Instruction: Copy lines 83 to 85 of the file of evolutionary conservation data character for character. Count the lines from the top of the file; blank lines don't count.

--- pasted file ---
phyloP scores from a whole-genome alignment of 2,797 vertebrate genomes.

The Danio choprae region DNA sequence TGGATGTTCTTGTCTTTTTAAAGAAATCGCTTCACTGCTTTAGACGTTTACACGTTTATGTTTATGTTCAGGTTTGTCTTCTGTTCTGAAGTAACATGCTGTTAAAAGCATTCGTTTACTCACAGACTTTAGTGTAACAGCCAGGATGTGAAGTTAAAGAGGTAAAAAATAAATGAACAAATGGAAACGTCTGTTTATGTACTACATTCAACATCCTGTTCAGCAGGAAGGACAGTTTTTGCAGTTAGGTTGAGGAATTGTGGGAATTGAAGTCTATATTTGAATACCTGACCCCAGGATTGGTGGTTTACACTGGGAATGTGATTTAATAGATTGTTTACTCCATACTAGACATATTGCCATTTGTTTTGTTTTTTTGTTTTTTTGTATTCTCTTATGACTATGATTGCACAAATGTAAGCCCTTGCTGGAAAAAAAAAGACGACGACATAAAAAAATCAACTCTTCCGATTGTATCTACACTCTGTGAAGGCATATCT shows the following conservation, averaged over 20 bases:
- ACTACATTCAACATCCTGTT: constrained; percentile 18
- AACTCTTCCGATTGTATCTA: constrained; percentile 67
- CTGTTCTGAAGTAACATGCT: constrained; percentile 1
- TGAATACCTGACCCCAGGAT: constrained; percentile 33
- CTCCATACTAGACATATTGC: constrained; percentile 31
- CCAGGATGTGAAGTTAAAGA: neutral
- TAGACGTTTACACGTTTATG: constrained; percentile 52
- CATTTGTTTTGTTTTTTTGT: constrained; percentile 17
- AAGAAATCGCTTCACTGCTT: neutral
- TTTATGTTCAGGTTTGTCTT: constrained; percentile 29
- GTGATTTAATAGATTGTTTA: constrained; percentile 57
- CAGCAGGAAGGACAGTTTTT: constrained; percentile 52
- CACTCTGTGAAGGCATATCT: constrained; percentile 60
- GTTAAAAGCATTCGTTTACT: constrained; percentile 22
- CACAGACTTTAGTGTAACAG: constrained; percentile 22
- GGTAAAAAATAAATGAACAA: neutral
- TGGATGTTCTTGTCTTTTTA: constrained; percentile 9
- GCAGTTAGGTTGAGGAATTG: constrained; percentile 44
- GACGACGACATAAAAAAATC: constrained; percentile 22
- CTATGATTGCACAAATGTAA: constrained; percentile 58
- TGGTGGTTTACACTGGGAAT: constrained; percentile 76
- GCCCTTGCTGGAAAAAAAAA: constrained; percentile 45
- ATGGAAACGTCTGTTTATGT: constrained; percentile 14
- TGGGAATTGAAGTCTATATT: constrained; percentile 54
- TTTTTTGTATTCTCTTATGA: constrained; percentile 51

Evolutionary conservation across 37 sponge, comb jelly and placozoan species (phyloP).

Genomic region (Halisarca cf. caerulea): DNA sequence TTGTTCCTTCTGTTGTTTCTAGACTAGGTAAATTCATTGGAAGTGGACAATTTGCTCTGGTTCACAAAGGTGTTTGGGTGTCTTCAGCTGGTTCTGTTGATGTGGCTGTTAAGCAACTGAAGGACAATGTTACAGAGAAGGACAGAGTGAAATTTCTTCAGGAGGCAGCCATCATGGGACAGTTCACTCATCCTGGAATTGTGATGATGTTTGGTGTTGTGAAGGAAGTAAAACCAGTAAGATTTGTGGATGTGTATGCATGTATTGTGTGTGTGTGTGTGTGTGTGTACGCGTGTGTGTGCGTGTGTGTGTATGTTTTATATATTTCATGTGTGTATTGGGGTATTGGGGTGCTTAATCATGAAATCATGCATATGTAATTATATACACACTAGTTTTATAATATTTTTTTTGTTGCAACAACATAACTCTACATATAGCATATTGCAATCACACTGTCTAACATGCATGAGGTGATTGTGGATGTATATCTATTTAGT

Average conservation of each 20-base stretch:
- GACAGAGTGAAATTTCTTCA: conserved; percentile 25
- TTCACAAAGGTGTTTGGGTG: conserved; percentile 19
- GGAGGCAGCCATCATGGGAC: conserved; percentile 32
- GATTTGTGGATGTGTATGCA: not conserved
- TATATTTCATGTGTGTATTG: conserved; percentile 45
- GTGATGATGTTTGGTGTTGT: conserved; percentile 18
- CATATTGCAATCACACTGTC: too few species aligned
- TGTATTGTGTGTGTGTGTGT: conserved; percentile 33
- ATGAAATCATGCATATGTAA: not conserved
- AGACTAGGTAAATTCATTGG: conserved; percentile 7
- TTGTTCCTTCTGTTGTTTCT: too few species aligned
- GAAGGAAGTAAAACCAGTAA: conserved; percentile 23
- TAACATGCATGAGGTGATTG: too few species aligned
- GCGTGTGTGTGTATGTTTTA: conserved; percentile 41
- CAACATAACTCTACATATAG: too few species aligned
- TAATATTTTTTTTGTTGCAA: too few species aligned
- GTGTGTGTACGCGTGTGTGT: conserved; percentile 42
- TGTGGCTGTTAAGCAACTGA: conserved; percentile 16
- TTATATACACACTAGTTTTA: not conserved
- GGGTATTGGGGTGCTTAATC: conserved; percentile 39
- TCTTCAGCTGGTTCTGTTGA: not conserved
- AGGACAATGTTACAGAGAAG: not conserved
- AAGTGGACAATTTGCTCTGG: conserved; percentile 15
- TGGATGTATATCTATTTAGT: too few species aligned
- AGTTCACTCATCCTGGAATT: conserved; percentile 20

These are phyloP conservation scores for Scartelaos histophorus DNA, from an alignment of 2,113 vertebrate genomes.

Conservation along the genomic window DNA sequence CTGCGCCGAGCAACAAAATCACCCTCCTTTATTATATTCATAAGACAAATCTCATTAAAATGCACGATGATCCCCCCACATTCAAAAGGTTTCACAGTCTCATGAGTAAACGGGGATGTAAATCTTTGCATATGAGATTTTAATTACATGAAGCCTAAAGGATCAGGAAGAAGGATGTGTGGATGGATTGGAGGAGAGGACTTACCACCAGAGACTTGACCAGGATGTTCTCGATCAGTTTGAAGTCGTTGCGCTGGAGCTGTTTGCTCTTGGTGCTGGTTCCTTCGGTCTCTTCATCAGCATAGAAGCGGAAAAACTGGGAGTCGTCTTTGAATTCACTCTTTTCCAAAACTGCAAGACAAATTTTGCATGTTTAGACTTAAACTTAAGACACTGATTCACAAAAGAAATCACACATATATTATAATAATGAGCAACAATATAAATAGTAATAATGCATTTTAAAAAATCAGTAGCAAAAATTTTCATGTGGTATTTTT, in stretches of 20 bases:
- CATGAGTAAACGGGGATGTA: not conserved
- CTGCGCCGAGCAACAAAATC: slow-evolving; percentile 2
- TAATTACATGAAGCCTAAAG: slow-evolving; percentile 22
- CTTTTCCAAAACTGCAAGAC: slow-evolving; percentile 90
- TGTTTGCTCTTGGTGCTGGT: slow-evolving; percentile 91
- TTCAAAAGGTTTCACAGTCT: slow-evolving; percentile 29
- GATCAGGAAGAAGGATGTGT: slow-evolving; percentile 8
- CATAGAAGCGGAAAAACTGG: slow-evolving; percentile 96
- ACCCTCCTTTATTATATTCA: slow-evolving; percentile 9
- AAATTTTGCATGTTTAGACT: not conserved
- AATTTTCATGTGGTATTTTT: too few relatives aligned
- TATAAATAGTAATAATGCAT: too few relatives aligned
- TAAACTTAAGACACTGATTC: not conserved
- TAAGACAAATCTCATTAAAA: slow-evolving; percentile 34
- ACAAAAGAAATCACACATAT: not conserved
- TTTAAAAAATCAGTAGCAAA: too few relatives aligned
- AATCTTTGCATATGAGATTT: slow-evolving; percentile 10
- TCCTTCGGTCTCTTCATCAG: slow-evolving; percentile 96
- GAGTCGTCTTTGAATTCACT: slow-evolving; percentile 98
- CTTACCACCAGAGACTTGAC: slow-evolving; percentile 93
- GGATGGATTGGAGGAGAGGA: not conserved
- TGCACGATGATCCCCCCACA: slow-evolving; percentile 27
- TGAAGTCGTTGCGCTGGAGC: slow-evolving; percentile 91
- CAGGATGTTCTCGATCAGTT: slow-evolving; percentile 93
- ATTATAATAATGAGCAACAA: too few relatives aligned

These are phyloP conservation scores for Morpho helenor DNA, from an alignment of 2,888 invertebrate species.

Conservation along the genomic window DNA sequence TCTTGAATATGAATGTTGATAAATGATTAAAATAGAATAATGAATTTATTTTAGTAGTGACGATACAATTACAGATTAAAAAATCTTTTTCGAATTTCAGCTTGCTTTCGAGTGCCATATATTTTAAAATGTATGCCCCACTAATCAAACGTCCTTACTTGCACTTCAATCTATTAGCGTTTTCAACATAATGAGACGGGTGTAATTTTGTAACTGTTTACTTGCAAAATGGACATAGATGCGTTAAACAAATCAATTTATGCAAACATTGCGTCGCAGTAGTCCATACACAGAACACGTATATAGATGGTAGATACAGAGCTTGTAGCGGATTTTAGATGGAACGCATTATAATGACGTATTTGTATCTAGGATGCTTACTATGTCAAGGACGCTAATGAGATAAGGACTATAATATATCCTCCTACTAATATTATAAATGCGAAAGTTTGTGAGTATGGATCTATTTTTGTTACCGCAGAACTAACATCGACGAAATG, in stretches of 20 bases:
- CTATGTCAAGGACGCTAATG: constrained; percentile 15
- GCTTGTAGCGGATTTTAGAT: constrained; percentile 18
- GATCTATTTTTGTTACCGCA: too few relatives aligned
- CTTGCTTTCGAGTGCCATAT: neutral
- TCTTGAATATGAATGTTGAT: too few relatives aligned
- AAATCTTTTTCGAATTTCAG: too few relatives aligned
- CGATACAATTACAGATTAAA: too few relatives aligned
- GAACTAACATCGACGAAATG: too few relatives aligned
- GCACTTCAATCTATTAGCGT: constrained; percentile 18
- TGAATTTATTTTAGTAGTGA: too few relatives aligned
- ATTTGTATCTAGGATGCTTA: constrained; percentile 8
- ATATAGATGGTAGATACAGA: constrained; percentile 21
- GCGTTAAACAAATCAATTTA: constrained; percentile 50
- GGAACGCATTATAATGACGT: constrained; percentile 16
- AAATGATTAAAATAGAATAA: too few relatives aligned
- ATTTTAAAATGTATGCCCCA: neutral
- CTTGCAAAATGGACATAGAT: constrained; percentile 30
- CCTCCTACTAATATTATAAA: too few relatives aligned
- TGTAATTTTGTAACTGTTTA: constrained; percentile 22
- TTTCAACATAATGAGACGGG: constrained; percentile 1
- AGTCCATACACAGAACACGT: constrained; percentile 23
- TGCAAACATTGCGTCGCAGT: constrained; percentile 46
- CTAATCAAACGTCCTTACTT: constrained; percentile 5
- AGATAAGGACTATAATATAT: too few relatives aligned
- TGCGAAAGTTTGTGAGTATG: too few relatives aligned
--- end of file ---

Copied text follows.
These are phyloP conservation scores for Morpho helenor DNA, from an alignment of 2,888 invertebrate species.

Conservation along the genomic window DNA sequence TCTTGAATATGAATGTTGATAAATGATTAAAATAGAATAATGAATTTATTTTAGTAGTGACGATACAATTACAGATTAAAAAATCTTTTTCGAATTTCAGCTTGCTTTCGAGTGCCATATATTTTAAAATGTATGCCCCACTAATCAAACGTCCTTACTTGCACTTCAATCTATTAGCGTTTTCAACATAATGAGACGGGTGTAATTTTGTAACTGTTTACTTGCAAAATGGACATAGATGCGTTAAACAAATCAATTTATGCAAACATTGCGTCGCAGTAGTCCATACACAGAACACGTATATAGATGGTAGATACAGAGCTTGTAGCGGATTTTAGATGGAACGCATTATAATGACGTATTTGTATCTAGGATGCTTACTATGTCAAGGACGCTAATGAGATAAGGACTATAATATATCCTCCTACTAATATTATAAATGCGAAAGTTTGTGAGTATGGATCTATTTTTGTTACCGCAGAACTAACATCGACGAAATG, in stretches of 20 bases:
- CTATGTCAAGGACGCTAATG: constrained; percentile 15